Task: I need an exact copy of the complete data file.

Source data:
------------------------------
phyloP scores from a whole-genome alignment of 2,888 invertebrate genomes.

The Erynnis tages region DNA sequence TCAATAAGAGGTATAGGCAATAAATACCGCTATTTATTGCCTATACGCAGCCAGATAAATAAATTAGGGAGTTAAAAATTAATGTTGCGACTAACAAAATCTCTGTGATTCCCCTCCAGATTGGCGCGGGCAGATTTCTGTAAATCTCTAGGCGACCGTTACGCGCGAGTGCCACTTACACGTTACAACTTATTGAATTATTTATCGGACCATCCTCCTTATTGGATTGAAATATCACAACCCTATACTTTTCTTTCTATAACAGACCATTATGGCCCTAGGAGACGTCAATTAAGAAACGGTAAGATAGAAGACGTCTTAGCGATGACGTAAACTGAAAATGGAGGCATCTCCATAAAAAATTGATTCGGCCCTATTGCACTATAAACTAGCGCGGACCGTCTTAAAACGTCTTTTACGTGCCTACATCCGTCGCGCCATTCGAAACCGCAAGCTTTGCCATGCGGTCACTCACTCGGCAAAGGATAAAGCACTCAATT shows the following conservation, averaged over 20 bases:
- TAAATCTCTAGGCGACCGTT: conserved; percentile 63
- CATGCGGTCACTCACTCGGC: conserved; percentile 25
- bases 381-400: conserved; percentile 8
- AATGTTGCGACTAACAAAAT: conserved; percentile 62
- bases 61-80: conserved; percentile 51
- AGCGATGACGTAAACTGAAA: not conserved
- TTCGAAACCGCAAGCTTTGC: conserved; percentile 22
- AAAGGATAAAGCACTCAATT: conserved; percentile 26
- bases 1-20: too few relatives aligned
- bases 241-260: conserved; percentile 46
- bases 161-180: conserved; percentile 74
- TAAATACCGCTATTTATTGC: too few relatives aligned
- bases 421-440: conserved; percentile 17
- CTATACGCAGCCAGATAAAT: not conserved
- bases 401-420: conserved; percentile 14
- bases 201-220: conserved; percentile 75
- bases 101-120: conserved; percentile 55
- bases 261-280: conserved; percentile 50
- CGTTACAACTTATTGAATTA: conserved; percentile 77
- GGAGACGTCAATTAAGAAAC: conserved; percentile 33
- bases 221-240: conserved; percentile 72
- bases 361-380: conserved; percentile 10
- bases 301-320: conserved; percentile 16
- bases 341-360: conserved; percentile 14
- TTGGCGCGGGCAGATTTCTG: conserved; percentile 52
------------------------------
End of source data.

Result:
phyloP scores from a whole-genome alignment of 2,888 invertebrate genomes.

The Erynnis tages region DNA sequence TCAATAAGAGGTATAGGCAATAAATACCGCTATTTATTGCCTATACGCAGCCAGATAAATAAATTAGGGAGTTAAAAATTAATGTTGCGACTAACAAAATCTCTGTGATTCCCCTCCAGATTGGCGCGGGCAGATTTCTGTAAATCTCTAGGCGACCGTTACGCGCGAGTGCCACTTACACGTTACAACTTATTGAATTATTTATCGGACCATCCTCCTTATTGGATTGAAATATCACAACCCTATACTTTTCTTTCTATAACAGACCATTATGGCCCTAGGAGACGTCAATTAAGAAACGGTAAGATAGAAGACGTCTTAGCGATGACGTAAACTGAAAATGGAGGCATCTCCATAAAAAATTGATTCGGCCCTATTGCACTATAAACTAGCGCGGACCGTCTTAAAACGTCTTTTACGTGCCTACATCCGTCGCGCCATTCGAAACCGCAAGCTTTGCCATGCGGTCACTCACTCGGCAAAGGATAAAGCACTCAATT shows the following conservation, averaged over 20 bases:
- TAAATCTCTAGGCGACCGTT: conserved; percentile 63
- CATGCGGTCACTCACTCGGC: conserved; percentile 25
- bases 381-400: conserved; percentile 8
- AATGTTGCGACTAACAAAAT: conserved; percentile 62
- bases 61-80: conserved; percentile 51
- AGCGATGACGTAAACTGAAA: not conserved
- TTCGAAACCGCAAGCTTTGC: conserved; percentile 22
- AAAGGATAAAGCACTCAATT: conserved; percentile 26
- bases 1-20: too few relatives aligned
- bases 241-260: conserved; percentile 46
- bases 161-180: conserved; percentile 74
- TAAATACCGCTATTTATTGC: too few relatives aligned
- bases 421-440: conserved; percentile 17
- CTATACGCAGCCAGATAAAT: not conserved
- bases 401-420: conserved; percentile 14
- bases 201-220: conserved; percentile 75
- bases 101-120: conserved; percentile 55
- bases 261-280: conserved; percentile 50
- CGTTACAACTTATTGAATTA: conserved; percentile 77
- GGAGACGTCAATTAAGAAAC: conserved; percentile 33
- bases 221-240: conserved; percentile 72
- bases 361-380: conserved; percentile 10
- bases 301-320: conserved; percentile 16
- bases 341-360: conserved; percentile 14
- TTGGCGCGGGCAGATTTCTG: conserved; percentile 52